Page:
I tend to favor covers that do not depict a character on the cover, leaving the reader to 'cast' the character in his/her own mind.
What do you think? Any favorites or not-favorites among these?
Tuesday, November 22, 2011
Original American cover for Walk Two Moons
One of the American paperback covers.
I am intrigued by alternate covers for books, especially those printed in other countries. Book covers say so much about each publisher's sense of the best market for the book. You will see, below, a range of styles. Perhaps you will choose a favorite? And a least favorite?
British paperback covers.
Although I am now consulted on the American covers and sometimes the British, I don't see the others until after they are published.
To be continued tomorrow. . .
Meanwhile, do you have any favorites or least-favorites from the above?
Saturday, November 19, 2011
Wednesday, November 16, 2011
Sunday, November 13, 2011
This is Roan, my grandchildren's new pup, a rescue dog part-Australian Shepherd and part Dachshund.
He is the softest, sweetest, floppiest dog I've ever met. Look at that face.
My husband and I have just returned from visiting our daughter and grandchildren. We are besotted with the grandchildren - and now - the puppy, too. But I won't blather on about it. I don't have the right words to tell you without sounding enormously sappy.
It was hard to leave.
Monday, November 7, 2011
On Saturday, my husband and I attended Adventure Stage's brilliant, lively, engaging performance of Walk Two Moons at the Vittum Theater in Chicago. Wow!
It seemed fitting and perfect that the play was opening in Chicago, for that is where I received the Newbery Medal for this book in June, 1995.
The Adventure Stage group put on a professional, polished ensemble production that moved me greatly. Laughed. Cried. Loved the actors, director, crew, playwright. Everyone. Full house - a beautiful audience with a great mix of students, parents, teachers, librarians and general public. Wonderful, cozy theater.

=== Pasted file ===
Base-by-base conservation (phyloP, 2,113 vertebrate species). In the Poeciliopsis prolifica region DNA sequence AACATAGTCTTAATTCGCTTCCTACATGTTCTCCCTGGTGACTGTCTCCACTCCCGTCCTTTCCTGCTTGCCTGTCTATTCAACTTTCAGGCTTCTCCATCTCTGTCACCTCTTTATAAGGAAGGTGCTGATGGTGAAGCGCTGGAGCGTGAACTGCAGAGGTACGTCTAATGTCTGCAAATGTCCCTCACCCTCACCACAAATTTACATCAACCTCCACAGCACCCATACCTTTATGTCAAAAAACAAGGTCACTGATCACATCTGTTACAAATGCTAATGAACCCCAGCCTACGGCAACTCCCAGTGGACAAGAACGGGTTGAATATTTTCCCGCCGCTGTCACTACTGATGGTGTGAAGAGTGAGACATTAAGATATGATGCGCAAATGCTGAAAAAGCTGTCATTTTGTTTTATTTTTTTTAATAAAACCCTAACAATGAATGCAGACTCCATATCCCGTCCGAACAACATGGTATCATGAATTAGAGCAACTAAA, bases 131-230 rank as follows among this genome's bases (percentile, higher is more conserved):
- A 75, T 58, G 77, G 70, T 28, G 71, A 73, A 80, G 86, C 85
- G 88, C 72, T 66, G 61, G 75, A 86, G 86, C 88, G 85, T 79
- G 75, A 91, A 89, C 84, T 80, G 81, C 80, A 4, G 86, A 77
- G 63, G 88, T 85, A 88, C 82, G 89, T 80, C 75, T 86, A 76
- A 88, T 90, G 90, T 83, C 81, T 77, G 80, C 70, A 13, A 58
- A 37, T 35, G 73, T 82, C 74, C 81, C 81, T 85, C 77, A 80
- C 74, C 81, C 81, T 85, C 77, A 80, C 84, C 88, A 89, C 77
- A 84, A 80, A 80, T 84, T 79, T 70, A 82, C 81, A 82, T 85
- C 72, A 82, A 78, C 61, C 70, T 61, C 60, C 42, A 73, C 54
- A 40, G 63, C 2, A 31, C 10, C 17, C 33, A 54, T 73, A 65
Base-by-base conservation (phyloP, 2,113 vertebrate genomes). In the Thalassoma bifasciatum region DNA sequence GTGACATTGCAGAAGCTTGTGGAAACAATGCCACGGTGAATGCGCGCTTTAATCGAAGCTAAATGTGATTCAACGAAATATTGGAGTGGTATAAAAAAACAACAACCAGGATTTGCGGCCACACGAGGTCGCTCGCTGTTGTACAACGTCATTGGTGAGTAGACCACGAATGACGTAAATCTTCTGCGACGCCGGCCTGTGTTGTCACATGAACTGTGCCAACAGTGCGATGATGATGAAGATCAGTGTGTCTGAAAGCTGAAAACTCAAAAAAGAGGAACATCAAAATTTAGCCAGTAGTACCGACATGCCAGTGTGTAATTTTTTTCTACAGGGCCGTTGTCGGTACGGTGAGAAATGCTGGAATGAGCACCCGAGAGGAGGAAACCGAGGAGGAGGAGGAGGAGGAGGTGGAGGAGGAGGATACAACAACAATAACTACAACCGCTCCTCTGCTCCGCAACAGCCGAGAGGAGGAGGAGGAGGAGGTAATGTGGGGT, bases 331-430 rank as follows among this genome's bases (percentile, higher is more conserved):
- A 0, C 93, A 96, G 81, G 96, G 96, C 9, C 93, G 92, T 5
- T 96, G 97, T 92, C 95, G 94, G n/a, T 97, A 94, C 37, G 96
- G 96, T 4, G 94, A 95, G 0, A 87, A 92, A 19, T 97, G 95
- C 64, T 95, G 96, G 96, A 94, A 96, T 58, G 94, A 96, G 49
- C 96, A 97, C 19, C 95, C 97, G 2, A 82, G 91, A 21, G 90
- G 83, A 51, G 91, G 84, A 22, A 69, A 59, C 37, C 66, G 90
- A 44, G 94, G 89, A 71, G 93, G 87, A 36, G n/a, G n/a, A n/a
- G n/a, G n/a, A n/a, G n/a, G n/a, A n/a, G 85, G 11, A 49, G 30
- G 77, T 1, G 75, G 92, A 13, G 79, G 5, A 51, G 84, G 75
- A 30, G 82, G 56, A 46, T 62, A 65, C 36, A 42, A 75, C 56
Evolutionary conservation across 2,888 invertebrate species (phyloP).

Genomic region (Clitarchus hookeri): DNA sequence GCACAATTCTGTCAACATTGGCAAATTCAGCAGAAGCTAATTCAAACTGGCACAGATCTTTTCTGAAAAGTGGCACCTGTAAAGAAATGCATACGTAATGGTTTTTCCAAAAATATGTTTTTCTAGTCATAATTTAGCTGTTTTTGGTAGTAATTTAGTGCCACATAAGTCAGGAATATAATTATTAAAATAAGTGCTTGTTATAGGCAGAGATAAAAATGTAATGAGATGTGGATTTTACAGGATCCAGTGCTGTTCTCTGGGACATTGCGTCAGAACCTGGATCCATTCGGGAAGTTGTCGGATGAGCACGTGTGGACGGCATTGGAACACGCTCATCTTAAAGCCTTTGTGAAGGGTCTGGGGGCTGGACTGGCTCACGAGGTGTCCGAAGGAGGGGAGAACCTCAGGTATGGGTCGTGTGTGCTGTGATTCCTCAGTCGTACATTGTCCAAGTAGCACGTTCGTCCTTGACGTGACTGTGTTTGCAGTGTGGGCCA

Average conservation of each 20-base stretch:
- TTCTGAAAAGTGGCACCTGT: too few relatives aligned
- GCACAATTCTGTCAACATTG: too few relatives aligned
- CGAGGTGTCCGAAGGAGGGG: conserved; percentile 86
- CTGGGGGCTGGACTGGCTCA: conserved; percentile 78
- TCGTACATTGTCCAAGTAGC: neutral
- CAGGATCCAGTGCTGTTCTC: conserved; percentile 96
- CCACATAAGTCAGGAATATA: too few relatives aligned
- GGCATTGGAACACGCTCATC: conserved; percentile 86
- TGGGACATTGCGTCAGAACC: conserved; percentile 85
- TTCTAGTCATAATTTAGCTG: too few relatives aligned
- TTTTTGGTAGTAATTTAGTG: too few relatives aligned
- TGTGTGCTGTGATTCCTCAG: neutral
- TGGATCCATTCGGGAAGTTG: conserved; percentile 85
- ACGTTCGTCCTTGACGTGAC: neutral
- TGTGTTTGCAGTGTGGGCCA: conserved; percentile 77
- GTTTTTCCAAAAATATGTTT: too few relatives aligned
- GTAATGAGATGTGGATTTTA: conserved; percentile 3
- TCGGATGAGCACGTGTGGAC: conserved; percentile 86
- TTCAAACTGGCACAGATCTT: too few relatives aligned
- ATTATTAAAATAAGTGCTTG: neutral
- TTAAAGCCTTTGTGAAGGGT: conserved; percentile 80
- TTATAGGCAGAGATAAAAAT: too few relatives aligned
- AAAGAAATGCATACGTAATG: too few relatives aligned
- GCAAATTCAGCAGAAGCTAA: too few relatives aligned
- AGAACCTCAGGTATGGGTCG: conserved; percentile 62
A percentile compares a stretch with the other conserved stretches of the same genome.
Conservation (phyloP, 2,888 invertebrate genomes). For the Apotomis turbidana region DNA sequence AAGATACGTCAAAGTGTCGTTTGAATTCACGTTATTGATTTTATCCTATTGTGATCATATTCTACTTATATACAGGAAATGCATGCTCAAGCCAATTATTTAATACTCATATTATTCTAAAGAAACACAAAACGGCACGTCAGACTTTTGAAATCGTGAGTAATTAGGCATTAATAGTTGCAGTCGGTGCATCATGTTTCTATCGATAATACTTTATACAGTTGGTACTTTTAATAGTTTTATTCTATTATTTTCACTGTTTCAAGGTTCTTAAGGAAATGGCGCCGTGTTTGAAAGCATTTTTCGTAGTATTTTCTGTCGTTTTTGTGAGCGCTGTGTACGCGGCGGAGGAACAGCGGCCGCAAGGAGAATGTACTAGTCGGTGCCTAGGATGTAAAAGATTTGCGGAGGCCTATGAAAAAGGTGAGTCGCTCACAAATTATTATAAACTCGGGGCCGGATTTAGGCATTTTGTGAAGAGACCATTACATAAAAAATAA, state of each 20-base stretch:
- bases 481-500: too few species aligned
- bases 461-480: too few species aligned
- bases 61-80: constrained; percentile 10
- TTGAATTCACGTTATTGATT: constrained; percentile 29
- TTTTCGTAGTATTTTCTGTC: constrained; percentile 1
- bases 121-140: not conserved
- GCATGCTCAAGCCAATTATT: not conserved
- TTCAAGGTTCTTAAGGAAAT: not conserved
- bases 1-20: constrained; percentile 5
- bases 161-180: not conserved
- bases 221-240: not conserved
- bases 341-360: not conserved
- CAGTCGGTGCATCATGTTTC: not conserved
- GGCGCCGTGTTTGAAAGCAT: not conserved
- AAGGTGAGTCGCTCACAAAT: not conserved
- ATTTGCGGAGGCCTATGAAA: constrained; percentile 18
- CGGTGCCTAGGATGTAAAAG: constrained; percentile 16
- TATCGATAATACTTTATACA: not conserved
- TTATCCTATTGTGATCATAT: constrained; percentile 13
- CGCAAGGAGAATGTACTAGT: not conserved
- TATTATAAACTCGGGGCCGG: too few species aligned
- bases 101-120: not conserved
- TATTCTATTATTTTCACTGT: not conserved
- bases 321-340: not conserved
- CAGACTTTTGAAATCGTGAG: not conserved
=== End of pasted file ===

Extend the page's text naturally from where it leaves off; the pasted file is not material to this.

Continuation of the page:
The above shot is an attempt to capture the giant poster advertising the play. That's me and a mysterious red-hooded child in the reflection.
After the play, I joined the cast and playwright onstage for 'talk back' - taking questions, both serious and humorous, from the audience. Following that was a reception for all (with ice cream) and book signing.
We loved it all. The next morning, before we left for the airport, we took a walk on Michigan Avenue.
Sun, tall buildings, blue sky, people strolling and running.
And this great statue of Marilyn Monroe.
We watched as so many tourists posed beneath her . . .
and they all looked UP.
No, we didn't do it.
Bye, bye, Chicago.
(The play runs through December 3. More info at AdventureStage.org)
Thursday, November 3, 2011
The Adventure Stage in Chicago has adapted Walk Two Moons for the stage, opening today for students and on Saturday for the public. I'll be there on Saturday. Can't wait!
It is an odd experience to see your words acted out by others and to see and hear the audience's reactions. It's as if you are viewing someone else's creation - which, in part, it is - but a creation that is so intimate, so familiar, that you feel disoriented, but in a good way.
There is more information here:
Adventure Stage: Walk Two Moons
If you're in Chicago, go see it. It runs November 5 - December 3. Ticket information at above link.
Huzza, huzza --